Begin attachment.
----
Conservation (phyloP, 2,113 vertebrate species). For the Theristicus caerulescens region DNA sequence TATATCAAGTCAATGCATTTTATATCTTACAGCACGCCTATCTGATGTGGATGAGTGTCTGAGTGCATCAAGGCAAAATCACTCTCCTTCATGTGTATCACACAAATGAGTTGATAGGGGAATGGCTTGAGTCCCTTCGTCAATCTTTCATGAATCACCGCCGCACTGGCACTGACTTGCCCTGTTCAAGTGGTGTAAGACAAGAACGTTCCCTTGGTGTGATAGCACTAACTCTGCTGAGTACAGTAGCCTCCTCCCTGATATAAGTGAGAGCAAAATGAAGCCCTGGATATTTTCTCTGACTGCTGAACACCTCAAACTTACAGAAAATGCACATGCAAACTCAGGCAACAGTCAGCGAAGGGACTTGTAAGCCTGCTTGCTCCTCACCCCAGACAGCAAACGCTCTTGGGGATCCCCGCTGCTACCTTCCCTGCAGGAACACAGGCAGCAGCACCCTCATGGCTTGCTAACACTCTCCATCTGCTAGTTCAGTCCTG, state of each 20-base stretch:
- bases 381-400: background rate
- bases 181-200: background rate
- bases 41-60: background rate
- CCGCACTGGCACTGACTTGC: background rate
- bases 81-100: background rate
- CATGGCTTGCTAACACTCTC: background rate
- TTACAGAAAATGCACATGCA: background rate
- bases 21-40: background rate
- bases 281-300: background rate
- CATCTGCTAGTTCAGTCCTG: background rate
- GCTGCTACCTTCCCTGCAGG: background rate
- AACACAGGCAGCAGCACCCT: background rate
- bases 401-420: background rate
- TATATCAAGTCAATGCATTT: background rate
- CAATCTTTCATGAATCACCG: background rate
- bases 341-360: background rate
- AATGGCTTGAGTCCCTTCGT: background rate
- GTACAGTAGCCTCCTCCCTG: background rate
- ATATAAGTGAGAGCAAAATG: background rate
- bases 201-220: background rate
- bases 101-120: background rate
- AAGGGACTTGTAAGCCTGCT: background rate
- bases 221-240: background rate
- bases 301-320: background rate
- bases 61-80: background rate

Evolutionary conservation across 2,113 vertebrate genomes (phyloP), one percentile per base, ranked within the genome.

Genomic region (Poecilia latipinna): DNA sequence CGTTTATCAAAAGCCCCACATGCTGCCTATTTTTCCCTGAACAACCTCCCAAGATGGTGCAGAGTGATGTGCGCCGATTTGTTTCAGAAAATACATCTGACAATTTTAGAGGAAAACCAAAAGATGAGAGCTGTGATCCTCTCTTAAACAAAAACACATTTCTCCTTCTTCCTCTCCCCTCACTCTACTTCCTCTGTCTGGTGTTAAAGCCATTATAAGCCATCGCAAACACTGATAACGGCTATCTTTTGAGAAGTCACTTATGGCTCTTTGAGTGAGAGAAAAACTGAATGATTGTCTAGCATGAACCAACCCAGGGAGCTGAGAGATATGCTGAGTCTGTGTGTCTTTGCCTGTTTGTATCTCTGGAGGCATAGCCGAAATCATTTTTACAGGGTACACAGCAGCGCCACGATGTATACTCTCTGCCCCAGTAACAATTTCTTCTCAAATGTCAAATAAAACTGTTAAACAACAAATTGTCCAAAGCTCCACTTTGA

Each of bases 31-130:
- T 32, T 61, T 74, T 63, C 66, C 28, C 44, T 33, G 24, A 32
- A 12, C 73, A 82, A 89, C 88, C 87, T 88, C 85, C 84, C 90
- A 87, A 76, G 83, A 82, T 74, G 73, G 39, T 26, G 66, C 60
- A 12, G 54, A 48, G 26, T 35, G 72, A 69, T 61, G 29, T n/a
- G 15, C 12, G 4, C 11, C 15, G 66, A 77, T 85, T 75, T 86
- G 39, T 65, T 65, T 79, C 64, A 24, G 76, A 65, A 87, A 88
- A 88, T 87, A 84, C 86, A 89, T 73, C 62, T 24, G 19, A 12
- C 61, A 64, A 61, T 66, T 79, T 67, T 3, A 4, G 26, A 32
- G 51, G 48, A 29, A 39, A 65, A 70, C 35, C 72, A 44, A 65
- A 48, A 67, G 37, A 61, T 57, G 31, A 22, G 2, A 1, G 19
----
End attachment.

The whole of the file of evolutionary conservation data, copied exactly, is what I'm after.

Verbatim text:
Conservation (phyloP, 2,113 vertebrate species). For the Theristicus caerulescens region DNA sequence TATATCAAGTCAATGCATTTTATATCTTACAGCACGCCTATCTGATGTGGATGAGTGTCTGAGTGCATCAAGGCAAAATCACTCTCCTTCATGTGTATCACACAAATGAGTTGATAGGGGAATGGCTTGAGTCCCTTCGTCAATCTTTCATGAATCACCGCCGCACTGGCACTGACTTGCCCTGTTCAAGTGGTGTAAGACAAGAACGTTCCCTTGGTGTGATAGCACTAACTCTGCTGAGTACAGTAGCCTCCTCCCTGATATAAGTGAGAGCAAAATGAAGCCCTGGATATTTTCTCTGACTGCTGAACACCTCAAACTTACAGAAAATGCACATGCAAACTCAGGCAACAGTCAGCGAAGGGACTTGTAAGCCTGCTTGCTCCTCACCCCAGACAGCAAACGCTCTTGGGGATCCCCGCTGCTACCTTCCCTGCAGGAACACAGGCAGCAGCACCCTCATGGCTTGCTAACACTCTCCATCTGCTAGTTCAGTCCTG, state of each 20-base stretch:
- bases 381-400: background rate
- bases 181-200: background rate
- bases 41-60: background rate
- CCGCACTGGCACTGACTTGC: background rate
- bases 81-100: background rate
- CATGGCTTGCTAACACTCTC: background rate
- TTACAGAAAATGCACATGCA: background rate
- bases 21-40: background rate
- bases 281-300: background rate
- CATCTGCTAGTTCAGTCCTG: background rate
- GCTGCTACCTTCCCTGCAGG: background rate
- AACACAGGCAGCAGCACCCT: background rate
- bases 401-420: background rate
- TATATCAAGTCAATGCATTT: background rate
- CAATCTTTCATGAATCACCG: background rate
- bases 341-360: background rate
- AATGGCTTGAGTCCCTTCGT: background rate
- GTACAGTAGCCTCCTCCCTG: background rate
- ATATAAGTGAGAGCAAAATG: background rate
- bases 201-220: background rate
- bases 101-120: background rate
- AAGGGACTTGTAAGCCTGCT: background rate
- bases 221-240: background rate
- bases 301-320: background rate
- bases 61-80: background rate

Evolutionary conservation across 2,113 vertebrate genomes (phyloP), one percentile per base, ranked within the genome.

Genomic region (Poecilia latipinna): DNA sequence CGTTTATCAAAAGCCCCACATGCTGCCTATTTTTCCCTGAACAACCTCCCAAGATGGTGCAGAGTGATGTGCGCCGATTTGTTTCAGAAAATACATCTGACAATTTTAGAGGAAAACCAAAAGATGAGAGCTGTGATCCTCTCTTAAACAAAAACACATTTCTCCTTCTTCCTCTCCCCTCACTCTACTTCCTCTGTCTGGTGTTAAAGCCATTATAAGCCATCGCAAACACTGATAACGGCTATCTTTTGAGAAGTCACTTATGGCTCTTTGAGTGAGAGAAAAACTGAATGATTGTCTAGCATGAACCAACCCAGGGAGCTGAGAGATATGCTGAGTCTGTGTGTCTTTGCCTGTTTGTATCTCTGGAGGCATAGCCGAAATCATTTTTACAGGGTACACAGCAGCGCCACGATGTATACTCTCTGCCCCAGTAACAATTTCTTCTCAAATGTCAAATAAAACTGTTAAACAACAAATTGTCCAAAGCTCCACTTTGA

Each of bases 31-130:
- T 32, T 61, T 74, T 63, C 66, C 28, C 44, T 33, G 24, A 32
- A 12, C 73, A 82, A 89, C 88, C 87, T 88, C 85, C 84, C 90
- A 87, A 76, G 83, A 82, T 74, G 73, G 39, T 26, G 66, C 60
- A 12, G 54, A 48, G 26, T 35, G 72, A 69, T 61, G 29, T n/a
- G 15, C 12, G 4, C 11, C 15, G 66, A 77, T 85, T 75, T 86
- G 39, T 65, T 65, T 79, C 64, A 24, G 76, A 65, A 87, A 88
- A 88, T 87, A 84, C 86, A 89, T 73, C 62, T 24, G 19, A 12
- C 61, A 64, A 61, T 66, T 79, T 67, T 3, A 4, G 26, A 32
- G 51, G 48, A 29, A 39, A 65, A 70, C 35, C 72, A 44, A 65
- A 48, A 67, G 37, A 61, T 57, G 31, A 22, G 2, A 1, G 19